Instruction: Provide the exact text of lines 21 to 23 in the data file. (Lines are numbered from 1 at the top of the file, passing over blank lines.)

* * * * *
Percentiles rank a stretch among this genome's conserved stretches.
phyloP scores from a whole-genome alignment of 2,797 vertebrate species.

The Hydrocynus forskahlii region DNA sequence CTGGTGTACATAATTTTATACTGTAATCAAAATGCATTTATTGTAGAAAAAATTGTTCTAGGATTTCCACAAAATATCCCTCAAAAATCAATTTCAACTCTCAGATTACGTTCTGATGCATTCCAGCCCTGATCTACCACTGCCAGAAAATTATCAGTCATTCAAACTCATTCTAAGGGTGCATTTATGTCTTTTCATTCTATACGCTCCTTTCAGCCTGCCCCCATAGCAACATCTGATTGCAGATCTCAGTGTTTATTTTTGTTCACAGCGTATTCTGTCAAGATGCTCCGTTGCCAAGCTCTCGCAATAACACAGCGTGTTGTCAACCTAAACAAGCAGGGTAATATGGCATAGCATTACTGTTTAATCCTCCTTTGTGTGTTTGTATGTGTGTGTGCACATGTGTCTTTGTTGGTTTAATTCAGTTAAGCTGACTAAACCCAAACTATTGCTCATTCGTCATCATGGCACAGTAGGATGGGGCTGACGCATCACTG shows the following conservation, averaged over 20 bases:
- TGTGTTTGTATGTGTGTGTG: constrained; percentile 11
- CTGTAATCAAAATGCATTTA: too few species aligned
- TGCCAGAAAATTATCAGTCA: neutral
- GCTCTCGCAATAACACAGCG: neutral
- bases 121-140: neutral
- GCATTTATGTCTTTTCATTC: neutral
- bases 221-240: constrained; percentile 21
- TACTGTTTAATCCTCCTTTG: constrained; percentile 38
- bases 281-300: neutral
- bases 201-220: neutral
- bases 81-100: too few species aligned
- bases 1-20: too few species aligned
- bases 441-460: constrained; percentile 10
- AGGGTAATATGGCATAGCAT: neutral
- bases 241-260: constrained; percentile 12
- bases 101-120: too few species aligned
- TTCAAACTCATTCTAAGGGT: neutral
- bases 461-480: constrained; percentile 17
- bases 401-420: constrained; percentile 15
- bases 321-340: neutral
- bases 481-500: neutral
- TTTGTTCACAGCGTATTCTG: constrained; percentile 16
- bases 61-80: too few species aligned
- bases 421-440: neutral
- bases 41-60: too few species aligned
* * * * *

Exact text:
- bases 461-480: constrained; percentile 17
- bases 401-420: constrained; percentile 15
- bases 321-340: neutral